The report makes 28 recommendations from ranging from strengthening laws to better education for medical professionals. The Committee received over 90 submissions including one from the Centre for Disability Research and Policy. The CDRP submission can be found here
Professor Gwynnyth Llewellyn also appeared before the Committee – see Public Hearings and Transcripts here
An ABC news item on the release of the report can be found here
In preparation for the ICPD Human Rights Conference on Sexual and Reproductive Health in The Hague July 7-11, 2013.Carolyn Frohmader, Executive Director, Women With Disabilities Australia (WWDA) and Stephanie Ortoleva, President, Women Enabled, Inc., prepared a significant Briefing Paper entitled “The Sexual and Reproductive Rights of Women and Girls with Disabilities" .
This Briefing Paper explores these issues from the human rights perspective, providing references to the findings of international human rights bodies and mechanisms, and provides details on specific human rights issues which have a significant impact on the lives of women and girls with disabilities and violate their core human rights.
The briefing paper is available in PDF and MS Word versions on the Women Enabled Website under “News” here
30 June 2013: Marrakesh Treaty to facilitate access to published works for persons who are blind, visually impaired, or otherwise print disabled
In late June 2013, a Diplomatic Conference was held to conclude a treaty to facilitate access to published works by visually impaired persons and persons with print disabilities was held in Marrakesh under the auspices of the World Intellectual Property Organisation (WIPO). The treaty was adopted by the Diplomatic Conference. The following description comes from the WIPO website here
The treaty, called the Marrakesh Treaty to Facilitate Access to Published Works for Persons who are Blind, Visually Impaired, or otherwise Print Disabled, addresses the “book famine” by requiring its contracting parties to adopt national law provisions that permit the reproduction, distribution and making available of published works in accessible formats through limitations and exceptions to the rights of copyright rightholders. It also provides for the exchange of these accessible format works across borders by organizations that serve the people who are blind, visually impaired, and print disabled. It will harmonize limitations and exceptions so that these organizations can operate across borders. This sharing of works in accessible formats should increase the overall number of works available because it will eliminate duplication and increase efficiency. Instead of five countries producing accessible versions of the same work, the five countries will each be able to produce an accessible version of a different work, which can then be shared with each of the other countries.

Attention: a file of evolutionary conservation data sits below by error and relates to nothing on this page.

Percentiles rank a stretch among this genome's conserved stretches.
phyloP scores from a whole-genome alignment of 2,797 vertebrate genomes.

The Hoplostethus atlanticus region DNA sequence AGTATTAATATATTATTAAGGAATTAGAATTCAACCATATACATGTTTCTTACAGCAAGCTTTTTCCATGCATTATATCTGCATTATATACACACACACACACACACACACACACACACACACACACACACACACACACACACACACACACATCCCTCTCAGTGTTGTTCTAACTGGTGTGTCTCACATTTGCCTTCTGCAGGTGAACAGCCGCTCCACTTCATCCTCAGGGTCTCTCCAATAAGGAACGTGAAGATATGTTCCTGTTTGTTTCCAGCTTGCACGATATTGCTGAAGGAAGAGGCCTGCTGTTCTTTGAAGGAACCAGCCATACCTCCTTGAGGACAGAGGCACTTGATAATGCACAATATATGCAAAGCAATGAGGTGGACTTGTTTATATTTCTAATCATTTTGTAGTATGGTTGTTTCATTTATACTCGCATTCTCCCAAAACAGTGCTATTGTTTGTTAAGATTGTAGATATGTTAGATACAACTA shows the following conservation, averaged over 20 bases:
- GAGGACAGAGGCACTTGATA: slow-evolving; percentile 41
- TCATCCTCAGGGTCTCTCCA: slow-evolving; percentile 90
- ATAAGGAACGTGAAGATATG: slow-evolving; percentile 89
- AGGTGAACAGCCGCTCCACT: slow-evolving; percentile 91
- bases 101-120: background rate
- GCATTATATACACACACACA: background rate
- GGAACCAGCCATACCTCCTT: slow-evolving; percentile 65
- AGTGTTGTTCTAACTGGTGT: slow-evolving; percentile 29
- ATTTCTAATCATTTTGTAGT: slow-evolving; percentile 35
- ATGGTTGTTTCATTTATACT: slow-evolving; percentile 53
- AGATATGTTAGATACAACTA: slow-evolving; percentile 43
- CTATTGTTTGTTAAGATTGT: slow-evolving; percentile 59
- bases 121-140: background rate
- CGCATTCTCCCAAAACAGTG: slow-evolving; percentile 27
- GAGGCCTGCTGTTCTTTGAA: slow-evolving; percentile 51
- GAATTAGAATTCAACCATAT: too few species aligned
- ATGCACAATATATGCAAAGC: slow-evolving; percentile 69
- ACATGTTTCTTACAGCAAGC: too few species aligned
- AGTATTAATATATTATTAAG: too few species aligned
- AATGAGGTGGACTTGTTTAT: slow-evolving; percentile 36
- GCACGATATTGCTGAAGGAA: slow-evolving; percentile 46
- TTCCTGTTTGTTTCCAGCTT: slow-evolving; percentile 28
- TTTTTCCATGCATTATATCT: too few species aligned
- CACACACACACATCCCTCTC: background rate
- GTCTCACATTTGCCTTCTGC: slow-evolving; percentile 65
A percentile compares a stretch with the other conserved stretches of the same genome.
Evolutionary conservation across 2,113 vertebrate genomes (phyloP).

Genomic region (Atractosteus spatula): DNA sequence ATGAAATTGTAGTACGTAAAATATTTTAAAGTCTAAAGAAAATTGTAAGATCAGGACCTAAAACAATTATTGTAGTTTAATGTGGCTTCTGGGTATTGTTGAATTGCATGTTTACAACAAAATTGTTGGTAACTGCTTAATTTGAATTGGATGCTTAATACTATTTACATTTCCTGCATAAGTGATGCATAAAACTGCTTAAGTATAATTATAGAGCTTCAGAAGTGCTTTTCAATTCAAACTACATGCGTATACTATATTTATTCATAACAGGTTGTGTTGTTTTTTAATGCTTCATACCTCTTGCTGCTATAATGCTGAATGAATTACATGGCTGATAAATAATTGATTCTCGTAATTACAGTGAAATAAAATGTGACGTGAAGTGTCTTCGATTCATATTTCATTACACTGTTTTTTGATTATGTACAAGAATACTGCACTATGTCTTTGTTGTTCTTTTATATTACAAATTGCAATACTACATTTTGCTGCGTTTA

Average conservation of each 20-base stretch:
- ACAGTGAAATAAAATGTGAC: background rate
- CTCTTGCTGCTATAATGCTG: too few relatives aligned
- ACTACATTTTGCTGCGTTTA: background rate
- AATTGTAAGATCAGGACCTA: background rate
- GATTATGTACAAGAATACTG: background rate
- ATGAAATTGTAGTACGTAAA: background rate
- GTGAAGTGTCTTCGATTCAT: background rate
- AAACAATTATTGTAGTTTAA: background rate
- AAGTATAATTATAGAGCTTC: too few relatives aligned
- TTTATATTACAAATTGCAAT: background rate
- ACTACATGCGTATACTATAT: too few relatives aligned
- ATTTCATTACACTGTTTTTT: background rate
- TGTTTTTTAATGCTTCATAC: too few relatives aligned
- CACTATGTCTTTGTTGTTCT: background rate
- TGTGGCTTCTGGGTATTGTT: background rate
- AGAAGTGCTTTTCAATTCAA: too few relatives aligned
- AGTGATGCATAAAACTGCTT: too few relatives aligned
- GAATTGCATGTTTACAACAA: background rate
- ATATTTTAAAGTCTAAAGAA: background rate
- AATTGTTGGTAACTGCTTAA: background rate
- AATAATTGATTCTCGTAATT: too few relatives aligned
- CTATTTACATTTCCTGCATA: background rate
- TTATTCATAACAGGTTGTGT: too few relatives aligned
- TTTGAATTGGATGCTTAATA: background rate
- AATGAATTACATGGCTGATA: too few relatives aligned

Currently, it is left to national governments to define what limitations and exceptions are permitted. In practice, limitations and exceptions contained in national laws vary widely. In many countries copying for private use is free, but only a few countries make exceptions for, say, distance learning. Moreover, the exemptions apply only in the country concerned.
The treaty is also designed to provide assurances to authors and publishers that that system will not expose their published works to misuse or distribution to anyone other than the intended beneficiaries. The treaty reiterates the requirement that the cross-border sharing of works created based on limitations and exceptions must be limited to certain special cases which do not conflict with the normal exploitation of the work and do not unreasonable prejudice the legitimate interests of the rightholder.
The treaty calls for cooperation among its contracting parties in order to foster cross-border exchanges. The parties are committed to increasing the availability of published works as quickly as possible, and this cooperation will be an important step toward achieving that goal.
30 May 2013: Social Inc Launch
Visit Social Inc website to watch the Social Inc Intro film.
May 2013: DisabilityCare Australia (formerly known as NDIS)
May 2013: DisabilityCare Australia (formerly known as NDIS) Budget Papers 2013: Stronger. Smarter. Fairer. Commonwealth of Australia. Download Budget Papers
May 2013: We Want 2015: Global thematic consultation on addressing inequalities
May 2013: We Want 2015: Global thematic consultation on addressing inequalities: Persons with Disabilities online discussion Synopsis. Moderated by: UNICEF and International Disability Alliance. Download here
1 March 2013: 20th anniversary of the Disability Discrimination Act
20 years ago, life for millions of Australians got easier. The Disability Discrimination Act was born. That’s what Twenty Years: Twenty Stories is all about; 20 inspiring stories on film. Take a look
13 February 2013: Fulfilling Potential
On 13 February 2013 the UK Government published ‘Fulfilling Potential: Building a deeper understanding of disability in the UK today’. More
Final discussion summary from global e-discussion address inequalities facing persons with disabilities in the post-2015 development agenda More
Asia-Pacific countries adopt landmark strategy for building disability-inclusive societies More